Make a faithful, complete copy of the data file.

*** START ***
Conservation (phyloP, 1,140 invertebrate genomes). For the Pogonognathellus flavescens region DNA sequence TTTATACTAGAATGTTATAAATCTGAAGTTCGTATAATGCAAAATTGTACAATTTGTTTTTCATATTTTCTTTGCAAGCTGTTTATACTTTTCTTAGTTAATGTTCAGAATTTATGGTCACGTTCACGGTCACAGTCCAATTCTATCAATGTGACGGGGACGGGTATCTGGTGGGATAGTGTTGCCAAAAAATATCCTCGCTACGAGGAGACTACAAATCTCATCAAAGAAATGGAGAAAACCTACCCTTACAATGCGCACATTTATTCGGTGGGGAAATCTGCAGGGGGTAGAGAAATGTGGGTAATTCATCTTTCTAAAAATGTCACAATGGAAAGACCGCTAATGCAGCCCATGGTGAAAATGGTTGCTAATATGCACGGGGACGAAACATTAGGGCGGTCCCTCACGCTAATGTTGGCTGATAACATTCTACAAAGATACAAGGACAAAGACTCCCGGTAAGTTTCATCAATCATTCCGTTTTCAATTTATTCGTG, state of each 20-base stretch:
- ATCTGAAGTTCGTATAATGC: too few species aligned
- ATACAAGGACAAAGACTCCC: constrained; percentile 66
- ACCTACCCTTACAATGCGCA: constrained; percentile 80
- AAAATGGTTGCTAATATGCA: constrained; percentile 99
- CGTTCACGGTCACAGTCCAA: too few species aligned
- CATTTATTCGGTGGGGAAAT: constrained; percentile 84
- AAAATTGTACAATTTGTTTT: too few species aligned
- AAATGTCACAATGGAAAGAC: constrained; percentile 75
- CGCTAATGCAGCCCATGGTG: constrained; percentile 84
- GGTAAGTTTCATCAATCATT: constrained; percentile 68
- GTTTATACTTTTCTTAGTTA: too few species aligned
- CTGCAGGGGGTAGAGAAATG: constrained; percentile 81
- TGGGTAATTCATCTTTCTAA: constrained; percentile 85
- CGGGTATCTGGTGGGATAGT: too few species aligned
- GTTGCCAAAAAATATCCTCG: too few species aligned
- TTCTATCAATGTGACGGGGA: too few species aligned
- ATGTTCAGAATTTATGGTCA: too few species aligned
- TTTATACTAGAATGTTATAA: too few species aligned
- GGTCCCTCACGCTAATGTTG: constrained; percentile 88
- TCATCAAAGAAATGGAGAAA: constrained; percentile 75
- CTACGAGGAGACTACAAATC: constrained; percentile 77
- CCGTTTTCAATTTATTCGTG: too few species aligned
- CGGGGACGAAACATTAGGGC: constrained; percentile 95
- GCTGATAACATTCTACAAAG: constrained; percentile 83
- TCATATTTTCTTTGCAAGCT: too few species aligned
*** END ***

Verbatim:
Conservation (phyloP, 1,140 invertebrate genomes). For the Pogonognathellus flavescens region DNA sequence TTTATACTAGAATGTTATAAATCTGAAGTTCGTATAATGCAAAATTGTACAATTTGTTTTTCATATTTTCTTTGCAAGCTGTTTATACTTTTCTTAGTTAATGTTCAGAATTTATGGTCACGTTCACGGTCACAGTCCAATTCTATCAATGTGACGGGGACGGGTATCTGGTGGGATAGTGTTGCCAAAAAATATCCTCGCTACGAGGAGACTACAAATCTCATCAAAGAAATGGAGAAAACCTACCCTTACAATGCGCACATTTATTCGGTGGGGAAATCTGCAGGGGGTAGAGAAATGTGGGTAATTCATCTTTCTAAAAATGTCACAATGGAAAGACCGCTAATGCAGCCCATGGTGAAAATGGTTGCTAATATGCACGGGGACGAAACATTAGGGCGGTCCCTCACGCTAATGTTGGCTGATAACATTCTACAAAGATACAAGGACAAAGACTCCCGGTAAGTTTCATCAATCATTCCGTTTTCAATTTATTCGTG, state of each 20-base stretch:
- ATCTGAAGTTCGTATAATGC: too few species aligned
- ATACAAGGACAAAGACTCCC: constrained; percentile 66
- ACCTACCCTTACAATGCGCA: constrained; percentile 80
- AAAATGGTTGCTAATATGCA: constrained; percentile 99
- CGTTCACGGTCACAGTCCAA: too few species aligned
- CATTTATTCGGTGGGGAAAT: constrained; percentile 84
- AAAATTGTACAATTTGTTTT: too few species aligned
- AAATGTCACAATGGAAAGAC: constrained; percentile 75
- CGCTAATGCAGCCCATGGTG: constrained; percentile 84
- GGTAAGTTTCATCAATCATT: constrained; percentile 68
- GTTTATACTTTTCTTAGTTA: too few species aligned
- CTGCAGGGGGTAGAGAAATG: constrained; percentile 81
- TGGGTAATTCATCTTTCTAA: constrained; percentile 85
- CGGGTATCTGGTGGGATAGT: too few species aligned
- GTTGCCAAAAAATATCCTCG: too few species aligned
- TTCTATCAATGTGACGGGGA: too few species aligned
- ATGTTCAGAATTTATGGTCA: too few species aligned
- TTTATACTAGAATGTTATAA: too few species aligned
- GGTCCCTCACGCTAATGTTG: constrained; percentile 88
- TCATCAAAGAAATGGAGAAA: constrained; percentile 75
- CTACGAGGAGACTACAAATC: constrained; percentile 77
- CCGTTTTCAATTTATTCGTG: too few species aligned
- CGGGGACGAAACATTAGGGC: constrained; percentile 95
- GCTGATAACATTCTACAAAG: constrained; percentile 83
- TCATATTTTCTTTGCAAGCT: too few species aligned